The tumor microenvironment consists of both tumor cells and other cell types such as immature myeloid-derived suppressor cells (MDSC), M2 macrophages and T regulatory cells (Treg). These cells act together to promote tumor progression and suppress anti-tumor immune reactions. The aim of immunostimulatory gene therapy is to shift the ongoing immunosuppression towards Th1 immunity by activating dendritic cells (DCs), T helper (Th)-1 cells and cytotoxic T lymphocytes (CTLs) to induce tumor-specific killing by lymphocytes. PGE2: prostaglandin E2; IL: interleukin; VEGF: vascular endothelial growth factor; TGFβ: transforming growth factor β; Arg1: arginase 1; MPO: myeloperoxidase; CD40L: CD40 ligand.
© Copyright Policy
Related In: Results  -  Collection

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Show All Figures
getmorefigures.php?uid=PMC4664972&req=5

viruses-07-02899-f001: The tumor microenvironment consists of both tumor cells and other cell types such as immature myeloid-derived suppressor cells (MDSC), M2 macrophages and T regulatory cells (Treg). These cells act together to promote tumor progression and suppress anti-tumor immune reactions. The aim of immunostimulatory gene therapy is to shift the ongoing immunosuppression towards Th1 immunity by activating dendritic cells (DCs), T helper (Th)-1 cells and cytotoxic T lymphocytes (CTLs) to induce tumor-specific killing by lymphocytes. PGE2: prostaglandin E2; IL: interleukin; VEGF: vascular endothelial growth factor; TGFβ: transforming growth factor β; Arg1: arginase 1; MPO: myeloperoxidase; CD40L: CD40 ligand.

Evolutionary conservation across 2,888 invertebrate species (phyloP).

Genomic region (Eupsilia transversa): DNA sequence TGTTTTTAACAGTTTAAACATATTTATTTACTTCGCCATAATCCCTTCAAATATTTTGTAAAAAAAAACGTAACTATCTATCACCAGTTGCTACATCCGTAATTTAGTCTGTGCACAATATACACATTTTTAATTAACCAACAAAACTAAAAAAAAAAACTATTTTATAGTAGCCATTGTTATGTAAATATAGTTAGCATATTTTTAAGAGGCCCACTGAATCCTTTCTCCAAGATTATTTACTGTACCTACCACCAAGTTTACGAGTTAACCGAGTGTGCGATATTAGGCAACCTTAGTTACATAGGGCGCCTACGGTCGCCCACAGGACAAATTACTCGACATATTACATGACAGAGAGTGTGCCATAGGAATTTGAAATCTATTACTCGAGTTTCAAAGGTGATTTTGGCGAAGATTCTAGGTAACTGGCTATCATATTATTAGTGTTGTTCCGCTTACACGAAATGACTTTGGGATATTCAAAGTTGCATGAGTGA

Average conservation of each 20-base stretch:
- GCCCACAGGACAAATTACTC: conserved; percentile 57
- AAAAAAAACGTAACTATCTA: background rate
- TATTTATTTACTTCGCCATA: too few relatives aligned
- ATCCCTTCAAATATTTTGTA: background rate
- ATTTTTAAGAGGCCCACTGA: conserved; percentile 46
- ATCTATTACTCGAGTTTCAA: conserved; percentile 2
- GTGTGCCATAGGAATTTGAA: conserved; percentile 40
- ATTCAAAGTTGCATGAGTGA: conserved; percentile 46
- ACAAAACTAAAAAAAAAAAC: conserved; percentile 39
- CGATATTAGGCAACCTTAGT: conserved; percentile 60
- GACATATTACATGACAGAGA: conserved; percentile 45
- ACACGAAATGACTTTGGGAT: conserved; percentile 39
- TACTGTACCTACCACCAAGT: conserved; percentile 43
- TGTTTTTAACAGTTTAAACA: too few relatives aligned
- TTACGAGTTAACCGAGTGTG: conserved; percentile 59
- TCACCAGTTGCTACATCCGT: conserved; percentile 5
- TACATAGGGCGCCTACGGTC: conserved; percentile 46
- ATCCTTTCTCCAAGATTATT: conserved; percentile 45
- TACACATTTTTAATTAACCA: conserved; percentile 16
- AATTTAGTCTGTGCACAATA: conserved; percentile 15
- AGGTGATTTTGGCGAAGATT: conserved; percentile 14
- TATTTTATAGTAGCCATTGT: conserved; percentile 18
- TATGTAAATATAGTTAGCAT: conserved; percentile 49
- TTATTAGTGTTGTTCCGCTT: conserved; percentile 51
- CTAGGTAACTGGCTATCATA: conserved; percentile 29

Mentions: It has been known for decades that the immune system can recognize and eradicate malignant cells. Different types of immunotherapies have been evaluated in an attempt to boost the ongoing anti-tumor responses. Treatments like interferons, granulocyte macrophage-colony stimulating factor (GM-CSF) and bacillus Calmette-Guérin (BCG) were the first approved immunotherapeutics but with high toxicity or questionable response rates. Nevertheless, BCG has been approved for more than 30 years for superficial bladder cancer since it significantly prolongs the relapse free intervals in this indication [1]. Unfortunately, the tumor and its microenvironment counteract immune responses by inducing immunosuppressive cells like M2 macrophages, myeloid-derived suppressor cells (MDSCs) and T regulatory cells (Tregs) [2,3] (Figure 1). In the tumor milieu, activated cytotoxic T lymphocytes (CTLs) are rapidly suppressed by these cells and become anergic, a state of reversible unresponsiveness, or die. In experimental settings, many immunotherapies have been evaluated, but real success has been absent until the patients were preconditioned with chemotherapy and/or irradiation to remove some of the immunosuppressive cells prior to immunotherapy. For example, the treatment of malignant melanoma using autologous ex vivo expanded tumor-infiltrating T lymphocytes was not effective but when combined with preconditioning the objective response rates reached 72% [4]. Gene engineered chimeric antigen receptor (CAR) T lymphocytes have also shown spectacular results in B cell malignancy after the introduction of preconditioning strategies [5]. A different approach is to block the inhibitory signaling that would otherwise restrain CTLs by using checkpoint blockade antibodies targeting CTLA-4 (CTL-associated protein 4) or PD-1/PD-L1 (Programmed death-ligand 1 and its receptor) [6]. Naturally occurring anti-tumor T lymphocytes previously controlled by immune evasion strategies are then released from restraint and can recognize and kill tumor cells. Checkpoint blockade antibody treatment is now approved for many cancers [6,7] and the next step is to combine this “release of the break” treatment with activating immunotherapies to reach long-term anti-tumor immunity and increase the complete response rates in the patients. Hence, the essence of cancer immunotherapy is to break tumor tolerance (e.g., break anergy) and to revert the ongoing suppressive responses to instead activate anti-tumor immunity. Novel concepts to treat cancer by stimulating the immune system are currently being investigated. One of these concepts is immunostimulatory gene therapy utilizing viruses as gene delivery vehicles [8].